• Consider not using specific equipment or machines such as: B. rowing machines that allow air to circulate when used.
  • Limit or delay personal classes in large groups.
  • Be open to adjustments to procedures and practices as new information comes out and learn what works best for your customers.

Note – ACE shares the above precautions for informational purposes only. They do not reflect a formal ACE confirmation.

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Panelist

Ashley Selman

Founder and owner of Evolution Trainers and Thrive Studio Coaching

Ashley Selman MA, CSCS, is the founder of Evolution Trainers, a seven-figure personal training and wellness studio. The company works with a world-class team of more than 40 leading health and fitness professionals. She also owns Thrive Studio Coaching, a consulting firm that helps studio owners build exceptionally profitable studios while still having time to live outside of business. Ashley is known for her commitment to a "balanced" entrepreneurial life and she coaches others to achieve this by using her strengths, mastering her schedules and building strong teams. Ashley's passion is to help studio owners across the country build successful and thriving businesses through their mastermind group for studio owners and their coaching programs. She is an educational consultant for IDEA, a member of the IDEA Club and Studio Advisory Committee, and speaks at many of the industry's leading events across the country.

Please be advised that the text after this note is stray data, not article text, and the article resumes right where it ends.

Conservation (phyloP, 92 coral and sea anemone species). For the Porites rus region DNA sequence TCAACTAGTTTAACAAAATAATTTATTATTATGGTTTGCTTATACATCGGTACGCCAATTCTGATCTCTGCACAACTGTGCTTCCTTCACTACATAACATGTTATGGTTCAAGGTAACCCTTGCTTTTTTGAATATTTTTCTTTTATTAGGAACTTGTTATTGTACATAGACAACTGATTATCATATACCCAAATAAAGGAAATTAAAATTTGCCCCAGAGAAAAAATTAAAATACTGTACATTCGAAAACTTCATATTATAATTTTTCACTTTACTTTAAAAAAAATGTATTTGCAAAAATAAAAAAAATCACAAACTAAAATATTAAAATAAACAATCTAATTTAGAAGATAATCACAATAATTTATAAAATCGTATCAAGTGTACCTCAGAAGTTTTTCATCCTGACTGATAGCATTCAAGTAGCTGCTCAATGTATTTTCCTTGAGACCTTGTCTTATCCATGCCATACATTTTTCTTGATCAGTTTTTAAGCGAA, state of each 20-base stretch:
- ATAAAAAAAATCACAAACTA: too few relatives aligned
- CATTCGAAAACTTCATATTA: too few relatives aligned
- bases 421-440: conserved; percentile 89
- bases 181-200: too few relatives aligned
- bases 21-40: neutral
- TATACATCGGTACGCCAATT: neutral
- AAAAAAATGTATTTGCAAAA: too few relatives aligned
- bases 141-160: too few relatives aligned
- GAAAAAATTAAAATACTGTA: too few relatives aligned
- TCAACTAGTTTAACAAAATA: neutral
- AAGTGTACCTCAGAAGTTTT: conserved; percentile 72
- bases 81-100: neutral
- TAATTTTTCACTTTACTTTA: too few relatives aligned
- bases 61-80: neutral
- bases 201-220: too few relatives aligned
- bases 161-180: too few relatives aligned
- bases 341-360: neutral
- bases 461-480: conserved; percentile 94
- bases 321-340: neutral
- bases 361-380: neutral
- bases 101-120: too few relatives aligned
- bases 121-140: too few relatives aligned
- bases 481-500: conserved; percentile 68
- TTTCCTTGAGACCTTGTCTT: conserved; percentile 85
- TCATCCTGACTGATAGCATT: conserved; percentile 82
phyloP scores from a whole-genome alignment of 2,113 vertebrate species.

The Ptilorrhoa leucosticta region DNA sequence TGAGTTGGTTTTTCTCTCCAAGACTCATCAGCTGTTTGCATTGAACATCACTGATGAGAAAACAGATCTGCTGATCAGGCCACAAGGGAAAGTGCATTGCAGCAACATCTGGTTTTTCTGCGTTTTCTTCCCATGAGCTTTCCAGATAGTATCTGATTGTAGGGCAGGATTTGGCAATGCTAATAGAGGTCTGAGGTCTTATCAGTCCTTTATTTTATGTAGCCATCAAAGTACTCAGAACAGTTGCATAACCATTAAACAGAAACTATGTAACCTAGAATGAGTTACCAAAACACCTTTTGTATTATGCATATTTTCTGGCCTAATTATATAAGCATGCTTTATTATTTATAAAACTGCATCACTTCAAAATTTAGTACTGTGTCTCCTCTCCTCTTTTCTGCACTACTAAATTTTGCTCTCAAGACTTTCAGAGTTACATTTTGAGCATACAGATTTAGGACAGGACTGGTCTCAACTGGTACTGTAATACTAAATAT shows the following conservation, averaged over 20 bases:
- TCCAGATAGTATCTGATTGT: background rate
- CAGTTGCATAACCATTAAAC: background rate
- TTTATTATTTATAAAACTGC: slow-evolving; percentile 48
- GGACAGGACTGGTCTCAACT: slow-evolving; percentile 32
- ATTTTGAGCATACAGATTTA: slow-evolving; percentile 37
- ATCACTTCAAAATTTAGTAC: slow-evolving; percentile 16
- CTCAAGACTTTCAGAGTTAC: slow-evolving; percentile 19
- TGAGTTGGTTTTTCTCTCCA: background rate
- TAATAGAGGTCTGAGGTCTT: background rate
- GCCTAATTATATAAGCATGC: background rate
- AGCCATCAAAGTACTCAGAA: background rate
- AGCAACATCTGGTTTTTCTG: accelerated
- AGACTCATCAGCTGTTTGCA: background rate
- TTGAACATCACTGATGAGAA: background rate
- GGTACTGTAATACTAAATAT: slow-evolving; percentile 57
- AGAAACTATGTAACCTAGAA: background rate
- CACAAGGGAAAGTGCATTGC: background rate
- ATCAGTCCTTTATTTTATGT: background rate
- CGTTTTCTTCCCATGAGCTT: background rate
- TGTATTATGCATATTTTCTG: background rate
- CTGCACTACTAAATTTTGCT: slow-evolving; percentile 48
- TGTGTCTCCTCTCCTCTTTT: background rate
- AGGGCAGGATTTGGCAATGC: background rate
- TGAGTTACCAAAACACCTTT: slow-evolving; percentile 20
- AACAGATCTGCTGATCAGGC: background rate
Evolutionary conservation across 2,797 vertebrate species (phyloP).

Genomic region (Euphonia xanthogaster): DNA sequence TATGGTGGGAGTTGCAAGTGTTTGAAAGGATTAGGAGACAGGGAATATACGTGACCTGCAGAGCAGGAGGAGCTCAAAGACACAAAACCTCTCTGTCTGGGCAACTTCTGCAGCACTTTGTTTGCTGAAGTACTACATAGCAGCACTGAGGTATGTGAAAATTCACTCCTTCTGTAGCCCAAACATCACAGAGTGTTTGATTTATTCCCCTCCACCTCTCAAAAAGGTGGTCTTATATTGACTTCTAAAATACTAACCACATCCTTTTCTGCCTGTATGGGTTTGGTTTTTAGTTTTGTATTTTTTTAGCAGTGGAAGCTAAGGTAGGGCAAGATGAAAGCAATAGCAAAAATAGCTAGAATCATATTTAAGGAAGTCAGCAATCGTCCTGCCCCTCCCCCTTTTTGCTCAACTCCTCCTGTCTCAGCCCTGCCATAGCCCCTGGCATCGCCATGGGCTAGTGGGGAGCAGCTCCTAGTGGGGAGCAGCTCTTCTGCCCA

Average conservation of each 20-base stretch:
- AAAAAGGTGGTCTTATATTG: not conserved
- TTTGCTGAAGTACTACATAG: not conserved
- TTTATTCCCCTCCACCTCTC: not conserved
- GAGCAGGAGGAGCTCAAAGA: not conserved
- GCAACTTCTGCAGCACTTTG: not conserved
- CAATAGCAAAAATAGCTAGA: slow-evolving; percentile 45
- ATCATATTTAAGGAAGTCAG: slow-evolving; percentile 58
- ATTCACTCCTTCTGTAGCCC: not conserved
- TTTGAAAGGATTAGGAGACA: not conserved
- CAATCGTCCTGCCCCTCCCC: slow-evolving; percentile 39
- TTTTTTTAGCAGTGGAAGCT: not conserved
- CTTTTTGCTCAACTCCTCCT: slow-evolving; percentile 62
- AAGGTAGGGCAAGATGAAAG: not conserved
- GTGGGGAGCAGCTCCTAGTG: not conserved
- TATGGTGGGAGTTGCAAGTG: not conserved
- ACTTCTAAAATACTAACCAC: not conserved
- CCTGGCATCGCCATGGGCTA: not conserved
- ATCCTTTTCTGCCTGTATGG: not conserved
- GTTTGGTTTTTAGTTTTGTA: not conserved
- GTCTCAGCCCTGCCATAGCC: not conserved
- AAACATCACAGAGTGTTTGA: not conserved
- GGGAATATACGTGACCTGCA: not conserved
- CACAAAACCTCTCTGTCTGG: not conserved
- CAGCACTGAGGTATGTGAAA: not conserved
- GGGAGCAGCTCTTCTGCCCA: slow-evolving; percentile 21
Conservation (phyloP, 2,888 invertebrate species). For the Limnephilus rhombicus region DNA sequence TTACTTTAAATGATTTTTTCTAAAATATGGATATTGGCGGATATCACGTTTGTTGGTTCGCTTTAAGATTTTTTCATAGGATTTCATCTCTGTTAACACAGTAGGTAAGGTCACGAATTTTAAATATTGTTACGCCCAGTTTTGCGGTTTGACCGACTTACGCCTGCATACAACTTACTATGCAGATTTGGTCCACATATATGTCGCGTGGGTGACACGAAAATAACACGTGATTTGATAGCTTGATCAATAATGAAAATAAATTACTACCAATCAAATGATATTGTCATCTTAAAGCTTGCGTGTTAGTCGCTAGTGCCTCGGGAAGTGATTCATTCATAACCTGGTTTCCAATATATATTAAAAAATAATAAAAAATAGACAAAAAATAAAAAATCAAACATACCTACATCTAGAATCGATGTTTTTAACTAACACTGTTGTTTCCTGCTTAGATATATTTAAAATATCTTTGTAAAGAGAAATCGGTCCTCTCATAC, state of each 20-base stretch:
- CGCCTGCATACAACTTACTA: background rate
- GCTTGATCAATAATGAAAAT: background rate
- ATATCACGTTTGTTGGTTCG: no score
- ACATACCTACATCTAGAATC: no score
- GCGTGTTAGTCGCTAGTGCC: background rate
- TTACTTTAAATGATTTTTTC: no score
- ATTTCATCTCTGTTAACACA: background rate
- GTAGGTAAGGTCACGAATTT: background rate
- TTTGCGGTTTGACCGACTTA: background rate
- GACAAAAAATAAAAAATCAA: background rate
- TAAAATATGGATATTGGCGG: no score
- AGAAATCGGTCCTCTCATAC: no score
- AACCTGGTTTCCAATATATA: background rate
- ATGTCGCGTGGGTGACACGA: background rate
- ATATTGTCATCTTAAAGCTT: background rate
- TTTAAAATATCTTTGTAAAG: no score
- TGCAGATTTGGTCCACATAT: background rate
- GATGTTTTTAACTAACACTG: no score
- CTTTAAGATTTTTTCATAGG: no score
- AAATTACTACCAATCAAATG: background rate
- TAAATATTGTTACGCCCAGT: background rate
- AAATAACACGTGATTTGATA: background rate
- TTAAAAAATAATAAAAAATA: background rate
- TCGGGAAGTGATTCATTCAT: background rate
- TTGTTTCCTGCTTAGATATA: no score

Mike Deibler

Owner, San Diego Premier Training and Director of Education for Exercise Etc.

Mike Deibler is the owner of San Diego Premier Training, a personal training studio in North County San Diego. Mike has worked in the fitness industry as a fitness professional, business owner, and educator for over 15 years. In addition to owning a training company, he is director of education for exercise etc., instructor at Functional Movement Systems, additional faculty at Miramar College and a subject expected at ACE.

Dan Kleckner

owner, Kutting Edge Fitness

Dan Kleckner is the owner of Kutting Edge Fitness in Kirkland, Washington and Issaquah, Washington. He has been working in the health and fitness sector for 15 years and has a B.S. in Applied Health Sciences at Montana Tech University, where he was also a university athlete. Dan is a certified exercise physiologist at the American College of Sports Medicine and Level 2 Golf Fitness Professional at the Titleist Performance Institute. He has been coached by some of the country's top golf fitness and fitness business professionals, including Thomas Plummer, Rick Mayo, Frank Nash and Jason Glass. He now looks after several start-up gym owners himself. Dan is a respected international speaker and is recognized as an expert in business with start-up gyms, improving strength for golf and other rotational sports, and training in small groups.